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Intuition: Its Powers and Perils (Yale Nota Bene) Paperback – April 10, 2004
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Top Customer Reviews
WE KNOW MORE THAN WE KNOW WE KNOW
What is it anyway? David Myers explains that intuition is our capacity for direct knowledge, for immediate insight without observation or reason. In contrast, deliberte thinking is reasoning-like, critical, and anlytic. So there are two levels of thinking:
1. DELIBERATE THINKING: this level of thinking is conscious and analytical. It is very valuable because it helps us to focus on what is really important and protects us from having to think about everything at once. It is as it where the mind's executive desk.
2. INTUITION: this unconscious level is automatic. It seems, inside our minds there are processing systems that work without us knowing it. To use a metafor by David Myers: we effortlessly delegate most of our thinking and decisions making to the masses of cognitive workers busily at work in our minds's basement. These processes enables us, for instance, to recognize instantly, among thousands of humans, someone we have not seen in five years. We do know, but we don't know how we know.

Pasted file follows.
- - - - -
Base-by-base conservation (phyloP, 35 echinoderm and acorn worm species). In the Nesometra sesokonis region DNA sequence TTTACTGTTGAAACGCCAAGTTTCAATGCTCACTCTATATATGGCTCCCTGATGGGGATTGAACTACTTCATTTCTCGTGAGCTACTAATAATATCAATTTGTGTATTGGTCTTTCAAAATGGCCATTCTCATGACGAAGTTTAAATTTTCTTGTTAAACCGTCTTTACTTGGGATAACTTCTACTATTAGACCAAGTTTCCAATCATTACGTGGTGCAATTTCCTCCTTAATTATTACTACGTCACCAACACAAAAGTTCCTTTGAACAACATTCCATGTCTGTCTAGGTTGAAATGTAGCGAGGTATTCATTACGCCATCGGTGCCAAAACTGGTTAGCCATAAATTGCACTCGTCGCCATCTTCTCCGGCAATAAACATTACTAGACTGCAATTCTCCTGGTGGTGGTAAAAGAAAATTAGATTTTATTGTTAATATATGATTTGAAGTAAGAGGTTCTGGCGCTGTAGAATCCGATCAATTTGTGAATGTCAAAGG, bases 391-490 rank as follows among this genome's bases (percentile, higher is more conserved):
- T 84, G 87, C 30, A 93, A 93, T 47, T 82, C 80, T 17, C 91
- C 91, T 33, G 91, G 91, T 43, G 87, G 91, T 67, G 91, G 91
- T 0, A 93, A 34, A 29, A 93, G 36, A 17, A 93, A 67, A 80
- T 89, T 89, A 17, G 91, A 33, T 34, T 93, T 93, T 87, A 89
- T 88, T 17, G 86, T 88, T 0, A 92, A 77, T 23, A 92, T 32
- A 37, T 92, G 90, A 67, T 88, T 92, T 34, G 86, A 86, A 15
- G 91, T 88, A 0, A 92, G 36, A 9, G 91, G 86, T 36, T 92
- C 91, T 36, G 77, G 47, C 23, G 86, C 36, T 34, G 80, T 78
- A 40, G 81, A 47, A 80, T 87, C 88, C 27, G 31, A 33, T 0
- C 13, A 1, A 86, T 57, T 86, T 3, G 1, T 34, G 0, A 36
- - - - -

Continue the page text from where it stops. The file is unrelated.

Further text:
WHAT WE KNOW, BUT DON'T KNOW WE KNOW, AFFECTS MORE THAN WE KNOW
Both ways of knowing are present within each person. Often they support eachother, sometimes they lead to conflicting conclusions. One thing is important: we tend to underrate how much of our actions are guided by unconsicous thinking.Read more ›
He begins by arguing that we have two parallel systems operating in our day to day lives, the conscious/rational system and the unconscious/intuitive system. The former is slow and deliberate, the latter is fast and sometimes inaccurate. He then details may of the ways in which our intuition proves incorrect in areas like geography, personal memories, individual competence, and foly physics. Myers ends the book with a long chapter about our intuition in medicine, job interviews, risk, and gambling.
Throughout the book, Myers repeats a theme popular since Tversky and Khanneman's papers in the 1970s: the human mind has predictable biases and innaccuracies on a host of logical puzzles and laboratory tests. As such, the book is basically a 249 page review article of the evidence against human rationality. While many of his examples are fascinating, there is no overall theory or mechanism given to account for this irrationality.
To take one example he uses, imagine a ball dropped from a plane. Most people intuitively feel that the ball should fall straight down, rather than along the correct parabolic path to the earth. Myers takes this as evidence of a faulted folk-physics. Unfortunately, despite this fault, people have no problem catching balls falling from great heights. Is it possible that our intuition is in fact robust and accurate within the domains where it is used, and only incorrect in the unusual situations of the laboratory? Myers only casually addresses this, but his evidence on competence developing at certain tasks and jobs indicates that this might be the case.Read more ›